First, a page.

The former Google employee Max Ventilla has a vision for an educational “ecosystem” that is unusually responsive to the interests of children. His company, AltSchool, is funded by investors who hope it will help reinvent American education. In this week’s issue, Rebecca Mead gets an inside look at the futuristic educational venture:
  1. From the outside, AltSchool Brooklyn doesn’t seem like a school. It’s in a commercial building in Brooklyn Heights; the only outdoor sign of it is a logo: a light-blue square, with rounded corners, bearing the word “alt.”
  2. Inside, the décor evokes an IKEA showroom, with low-slung couches and clusters of tables. There is no principal’s office and no principal. The school is run by teachers, with most administrative matters handled at AltSchool’s headquarters in San Francisco.
  3. The Brooklyn Heights location is known as a "micro-school." It contains thirty-five students, ranging from pre-kindergarten to third grade. Tuition is about thirty thousand dollars a year.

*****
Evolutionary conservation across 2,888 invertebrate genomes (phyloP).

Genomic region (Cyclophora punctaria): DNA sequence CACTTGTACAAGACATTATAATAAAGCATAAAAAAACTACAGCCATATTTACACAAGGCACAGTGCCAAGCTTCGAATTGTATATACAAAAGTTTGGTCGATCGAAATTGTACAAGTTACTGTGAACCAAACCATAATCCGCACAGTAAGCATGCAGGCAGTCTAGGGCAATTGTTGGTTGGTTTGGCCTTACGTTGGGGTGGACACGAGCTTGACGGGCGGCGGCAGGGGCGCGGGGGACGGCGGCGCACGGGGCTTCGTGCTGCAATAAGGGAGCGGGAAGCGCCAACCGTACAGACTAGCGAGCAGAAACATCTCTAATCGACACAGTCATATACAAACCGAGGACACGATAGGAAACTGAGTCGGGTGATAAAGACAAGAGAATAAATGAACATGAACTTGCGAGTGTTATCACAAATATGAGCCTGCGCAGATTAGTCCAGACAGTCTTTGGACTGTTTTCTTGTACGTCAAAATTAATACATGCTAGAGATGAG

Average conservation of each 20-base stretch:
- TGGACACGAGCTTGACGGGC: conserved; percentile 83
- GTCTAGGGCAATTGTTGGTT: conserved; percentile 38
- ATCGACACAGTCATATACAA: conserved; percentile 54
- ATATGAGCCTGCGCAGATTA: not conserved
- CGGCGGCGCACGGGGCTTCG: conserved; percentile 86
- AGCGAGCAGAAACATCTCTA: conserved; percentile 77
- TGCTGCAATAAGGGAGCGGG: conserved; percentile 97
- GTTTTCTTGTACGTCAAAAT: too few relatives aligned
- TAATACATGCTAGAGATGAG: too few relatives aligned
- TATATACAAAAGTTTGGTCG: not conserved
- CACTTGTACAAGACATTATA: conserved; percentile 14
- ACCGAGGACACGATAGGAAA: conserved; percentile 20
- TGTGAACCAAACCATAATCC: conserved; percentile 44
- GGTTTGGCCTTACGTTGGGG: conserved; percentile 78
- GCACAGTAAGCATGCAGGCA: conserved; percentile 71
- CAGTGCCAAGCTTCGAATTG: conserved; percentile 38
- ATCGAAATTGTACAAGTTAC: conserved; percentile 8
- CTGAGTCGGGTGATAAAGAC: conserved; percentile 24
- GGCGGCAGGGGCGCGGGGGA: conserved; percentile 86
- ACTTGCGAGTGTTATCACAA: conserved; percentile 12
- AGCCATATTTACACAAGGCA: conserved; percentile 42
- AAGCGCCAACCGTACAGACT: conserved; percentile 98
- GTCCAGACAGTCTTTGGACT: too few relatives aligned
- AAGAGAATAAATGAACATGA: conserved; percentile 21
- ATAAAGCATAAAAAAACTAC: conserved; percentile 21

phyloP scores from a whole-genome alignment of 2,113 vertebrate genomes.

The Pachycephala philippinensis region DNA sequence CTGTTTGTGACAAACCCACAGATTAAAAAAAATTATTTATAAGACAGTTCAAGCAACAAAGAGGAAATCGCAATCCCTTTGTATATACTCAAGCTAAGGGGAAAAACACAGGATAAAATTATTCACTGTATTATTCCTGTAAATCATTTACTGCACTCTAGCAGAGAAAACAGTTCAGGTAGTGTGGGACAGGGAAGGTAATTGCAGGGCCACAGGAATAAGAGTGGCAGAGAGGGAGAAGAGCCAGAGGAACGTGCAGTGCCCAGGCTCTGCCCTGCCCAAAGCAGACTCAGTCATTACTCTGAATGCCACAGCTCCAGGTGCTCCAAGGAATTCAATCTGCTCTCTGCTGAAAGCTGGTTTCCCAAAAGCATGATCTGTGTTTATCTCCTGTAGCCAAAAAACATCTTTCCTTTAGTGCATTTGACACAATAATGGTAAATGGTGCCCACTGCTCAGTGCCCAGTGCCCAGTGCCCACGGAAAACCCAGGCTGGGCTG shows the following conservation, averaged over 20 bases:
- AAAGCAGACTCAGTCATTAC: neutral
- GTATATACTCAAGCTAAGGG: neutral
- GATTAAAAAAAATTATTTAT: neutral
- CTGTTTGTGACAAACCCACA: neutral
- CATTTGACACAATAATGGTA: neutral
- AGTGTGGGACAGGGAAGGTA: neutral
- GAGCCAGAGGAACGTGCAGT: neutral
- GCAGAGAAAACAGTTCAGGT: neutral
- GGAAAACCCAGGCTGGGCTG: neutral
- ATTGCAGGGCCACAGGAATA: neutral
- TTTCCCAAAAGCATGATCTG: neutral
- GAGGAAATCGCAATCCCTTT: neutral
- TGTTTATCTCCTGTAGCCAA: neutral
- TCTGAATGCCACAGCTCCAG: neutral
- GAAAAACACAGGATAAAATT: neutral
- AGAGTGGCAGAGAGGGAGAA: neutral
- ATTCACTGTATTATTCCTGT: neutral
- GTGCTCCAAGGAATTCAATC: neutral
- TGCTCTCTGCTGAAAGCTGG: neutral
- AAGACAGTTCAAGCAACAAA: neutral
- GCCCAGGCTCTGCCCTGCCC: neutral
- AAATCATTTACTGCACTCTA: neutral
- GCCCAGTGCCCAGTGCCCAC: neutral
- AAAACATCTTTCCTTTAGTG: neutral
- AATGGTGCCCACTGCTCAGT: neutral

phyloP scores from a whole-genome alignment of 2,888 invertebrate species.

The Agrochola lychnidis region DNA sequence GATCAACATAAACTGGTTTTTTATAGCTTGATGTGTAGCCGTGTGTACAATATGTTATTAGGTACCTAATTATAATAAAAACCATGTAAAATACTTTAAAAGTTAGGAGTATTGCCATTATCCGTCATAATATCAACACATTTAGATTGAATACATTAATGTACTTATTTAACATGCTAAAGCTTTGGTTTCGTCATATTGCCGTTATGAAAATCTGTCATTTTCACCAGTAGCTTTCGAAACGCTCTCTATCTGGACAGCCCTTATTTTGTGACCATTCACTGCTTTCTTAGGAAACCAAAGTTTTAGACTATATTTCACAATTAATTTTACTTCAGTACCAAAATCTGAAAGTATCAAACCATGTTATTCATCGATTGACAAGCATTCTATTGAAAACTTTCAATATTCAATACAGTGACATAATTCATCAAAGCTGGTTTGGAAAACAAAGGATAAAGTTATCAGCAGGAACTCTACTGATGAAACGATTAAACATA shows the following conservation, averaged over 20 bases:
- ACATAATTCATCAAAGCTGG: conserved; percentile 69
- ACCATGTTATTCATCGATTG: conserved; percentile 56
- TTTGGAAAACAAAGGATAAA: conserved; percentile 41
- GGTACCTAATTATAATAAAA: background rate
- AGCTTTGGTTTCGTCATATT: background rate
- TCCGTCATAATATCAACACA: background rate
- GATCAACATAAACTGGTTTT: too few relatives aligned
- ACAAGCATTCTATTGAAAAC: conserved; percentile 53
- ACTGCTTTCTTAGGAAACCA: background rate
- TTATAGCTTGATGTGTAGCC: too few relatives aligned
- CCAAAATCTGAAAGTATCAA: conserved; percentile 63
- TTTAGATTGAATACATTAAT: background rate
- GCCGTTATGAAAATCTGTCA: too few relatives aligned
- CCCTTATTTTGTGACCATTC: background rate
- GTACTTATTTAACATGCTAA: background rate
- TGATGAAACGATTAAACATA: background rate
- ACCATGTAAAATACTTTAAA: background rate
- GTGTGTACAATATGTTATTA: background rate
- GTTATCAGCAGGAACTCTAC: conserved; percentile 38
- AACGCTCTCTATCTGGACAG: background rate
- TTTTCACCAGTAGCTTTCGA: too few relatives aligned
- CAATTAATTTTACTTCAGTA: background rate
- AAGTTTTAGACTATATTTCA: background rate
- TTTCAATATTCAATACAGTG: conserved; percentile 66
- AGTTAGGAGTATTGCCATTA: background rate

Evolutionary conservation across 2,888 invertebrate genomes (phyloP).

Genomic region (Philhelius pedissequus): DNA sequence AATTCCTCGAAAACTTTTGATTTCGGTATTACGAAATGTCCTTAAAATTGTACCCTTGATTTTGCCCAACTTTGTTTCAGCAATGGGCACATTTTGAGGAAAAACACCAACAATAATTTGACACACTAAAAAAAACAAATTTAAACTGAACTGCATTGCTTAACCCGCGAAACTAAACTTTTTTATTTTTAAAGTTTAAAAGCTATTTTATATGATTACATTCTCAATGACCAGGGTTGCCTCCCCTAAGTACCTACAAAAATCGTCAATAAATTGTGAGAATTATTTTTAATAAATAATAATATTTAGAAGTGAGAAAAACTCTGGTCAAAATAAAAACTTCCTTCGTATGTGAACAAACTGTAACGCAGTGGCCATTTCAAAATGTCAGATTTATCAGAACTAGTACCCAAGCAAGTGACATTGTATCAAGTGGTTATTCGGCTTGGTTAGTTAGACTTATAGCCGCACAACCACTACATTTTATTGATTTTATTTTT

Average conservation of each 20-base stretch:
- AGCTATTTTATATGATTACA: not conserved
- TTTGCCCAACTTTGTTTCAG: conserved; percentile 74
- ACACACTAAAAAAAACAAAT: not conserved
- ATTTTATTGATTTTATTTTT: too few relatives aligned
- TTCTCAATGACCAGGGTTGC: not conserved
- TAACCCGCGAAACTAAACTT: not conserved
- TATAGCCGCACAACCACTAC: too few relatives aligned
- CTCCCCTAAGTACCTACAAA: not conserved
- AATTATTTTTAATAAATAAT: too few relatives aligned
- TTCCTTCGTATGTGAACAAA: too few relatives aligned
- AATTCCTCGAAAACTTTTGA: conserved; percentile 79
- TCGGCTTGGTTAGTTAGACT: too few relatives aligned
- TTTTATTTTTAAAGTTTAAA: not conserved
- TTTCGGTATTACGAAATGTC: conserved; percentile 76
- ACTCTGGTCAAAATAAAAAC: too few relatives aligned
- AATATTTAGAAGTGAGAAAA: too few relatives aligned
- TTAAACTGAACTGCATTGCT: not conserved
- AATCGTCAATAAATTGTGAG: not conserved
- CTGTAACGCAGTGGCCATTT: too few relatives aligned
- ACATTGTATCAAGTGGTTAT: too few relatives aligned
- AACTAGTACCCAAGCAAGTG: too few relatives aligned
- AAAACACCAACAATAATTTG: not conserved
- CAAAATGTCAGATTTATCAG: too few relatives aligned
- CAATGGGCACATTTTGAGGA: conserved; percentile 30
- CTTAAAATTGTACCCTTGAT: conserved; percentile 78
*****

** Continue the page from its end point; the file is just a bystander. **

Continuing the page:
4. The school emphasizes “personalized learning,” and student progress is tracked in individual “playlists”—digital records of completed tasks, and those to come. Students at AltSchool are issued a tablet in pre-K and switch to a laptop in later years.
  5. Above the students’ heads, a network of audio recorders hang from the ceiling, and fish-eye lenses are embedded in the walls. The goal of the surveillance system, AltVideo, is to capture every word, action, and interaction, for potential analysis. Teachers maintain a direct line of communication to parents through an app called AltSchool Stream.
  6. Teachers can request access to the video recordings, perhaps to unobtrusively observe a student who had taken a long time completing an assignment and determine if he had been struggling or goofing off.
  7. Two or three times a week, teachers give their colleagues feedback about AltSchool’s digital tools. Software is updated every day.
  8. According to AltSchool’s founder, the company is “really shifting the role of an educator to someone who is more of a data-enabled detective."
  9. Read more about AltSchool's high-tech approach: